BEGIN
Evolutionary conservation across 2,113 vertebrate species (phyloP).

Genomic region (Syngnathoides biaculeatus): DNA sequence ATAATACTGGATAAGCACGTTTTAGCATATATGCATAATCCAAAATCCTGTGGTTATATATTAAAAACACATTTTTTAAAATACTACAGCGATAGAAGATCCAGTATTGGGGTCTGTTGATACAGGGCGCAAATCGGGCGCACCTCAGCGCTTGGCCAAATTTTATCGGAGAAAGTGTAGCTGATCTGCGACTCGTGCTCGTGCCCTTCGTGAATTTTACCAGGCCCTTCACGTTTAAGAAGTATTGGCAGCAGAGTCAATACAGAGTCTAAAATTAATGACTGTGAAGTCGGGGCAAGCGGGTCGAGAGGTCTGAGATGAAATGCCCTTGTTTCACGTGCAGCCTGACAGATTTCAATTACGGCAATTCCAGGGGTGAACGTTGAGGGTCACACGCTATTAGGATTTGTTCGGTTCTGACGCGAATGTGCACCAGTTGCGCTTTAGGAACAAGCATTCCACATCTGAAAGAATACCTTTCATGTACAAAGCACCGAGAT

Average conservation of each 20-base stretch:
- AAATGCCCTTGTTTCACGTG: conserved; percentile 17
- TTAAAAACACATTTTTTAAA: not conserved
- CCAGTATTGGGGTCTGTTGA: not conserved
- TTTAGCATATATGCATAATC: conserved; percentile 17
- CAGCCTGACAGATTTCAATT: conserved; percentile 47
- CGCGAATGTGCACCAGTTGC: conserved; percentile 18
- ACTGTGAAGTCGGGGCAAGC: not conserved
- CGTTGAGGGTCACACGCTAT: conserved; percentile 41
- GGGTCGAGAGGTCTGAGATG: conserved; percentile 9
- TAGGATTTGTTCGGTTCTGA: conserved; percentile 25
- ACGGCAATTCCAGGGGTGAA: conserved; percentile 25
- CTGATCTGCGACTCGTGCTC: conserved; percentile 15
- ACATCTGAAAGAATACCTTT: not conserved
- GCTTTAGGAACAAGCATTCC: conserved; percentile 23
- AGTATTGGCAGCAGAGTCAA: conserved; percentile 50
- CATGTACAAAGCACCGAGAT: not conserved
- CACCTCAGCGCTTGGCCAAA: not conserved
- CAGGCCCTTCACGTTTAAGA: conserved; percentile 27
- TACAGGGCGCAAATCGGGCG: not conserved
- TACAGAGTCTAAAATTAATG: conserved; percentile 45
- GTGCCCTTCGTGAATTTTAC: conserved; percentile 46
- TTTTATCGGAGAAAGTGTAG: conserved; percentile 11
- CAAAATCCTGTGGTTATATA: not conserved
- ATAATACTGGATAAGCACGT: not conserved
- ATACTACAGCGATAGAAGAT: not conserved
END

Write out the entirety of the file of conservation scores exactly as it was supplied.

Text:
Evolutionary conservation across 2,113 vertebrate species (phyloP).

Genomic region (Syngnathoides biaculeatus): DNA sequence ATAATACTGGATAAGCACGTTTTAGCATATATGCATAATCCAAAATCCTGTGGTTATATATTAAAAACACATTTTTTAAAATACTACAGCGATAGAAGATCCAGTATTGGGGTCTGTTGATACAGGGCGCAAATCGGGCGCACCTCAGCGCTTGGCCAAATTTTATCGGAGAAAGTGTAGCTGATCTGCGACTCGTGCTCGTGCCCTTCGTGAATTTTACCAGGCCCTTCACGTTTAAGAAGTATTGGCAGCAGAGTCAATACAGAGTCTAAAATTAATGACTGTGAAGTCGGGGCAAGCGGGTCGAGAGGTCTGAGATGAAATGCCCTTGTTTCACGTGCAGCCTGACAGATTTCAATTACGGCAATTCCAGGGGTGAACGTTGAGGGTCACACGCTATTAGGATTTGTTCGGTTCTGACGCGAATGTGCACCAGTTGCGCTTTAGGAACAAGCATTCCACATCTGAAAGAATACCTTTCATGTACAAAGCACCGAGAT

Average conservation of each 20-base stretch:
- AAATGCCCTTGTTTCACGTG: conserved; percentile 17
- TTAAAAACACATTTTTTAAA: not conserved
- CCAGTATTGGGGTCTGTTGA: not conserved
- TTTAGCATATATGCATAATC: conserved; percentile 17
- CAGCCTGACAGATTTCAATT: conserved; percentile 47
- CGCGAATGTGCACCAGTTGC: conserved; percentile 18
- ACTGTGAAGTCGGGGCAAGC: not conserved
- CGTTGAGGGTCACACGCTAT: conserved; percentile 41
- GGGTCGAGAGGTCTGAGATG: conserved; percentile 9
- TAGGATTTGTTCGGTTCTGA: conserved; percentile 25
- ACGGCAATTCCAGGGGTGAA: conserved; percentile 25
- CTGATCTGCGACTCGTGCTC: conserved; percentile 15
- ACATCTGAAAGAATACCTTT: not conserved
- GCTTTAGGAACAAGCATTCC: conserved; percentile 23
- AGTATTGGCAGCAGAGTCAA: conserved; percentile 50
- CATGTACAAAGCACCGAGAT: not conserved
- CACCTCAGCGCTTGGCCAAA: not conserved
- CAGGCCCTTCACGTTTAAGA: conserved; percentile 27
- TACAGGGCGCAAATCGGGCG: not conserved
- TACAGAGTCTAAAATTAATG: conserved; percentile 45
- GTGCCCTTCGTGAATTTTAC: conserved; percentile 46
- TTTTATCGGAGAAAGTGTAG: conserved; percentile 11
- CAAAATCCTGTGGTTATATA: not conserved
- ATAATACTGGATAAGCACGT: not conserved
- ATACTACAGCGATAGAAGAT: not conserved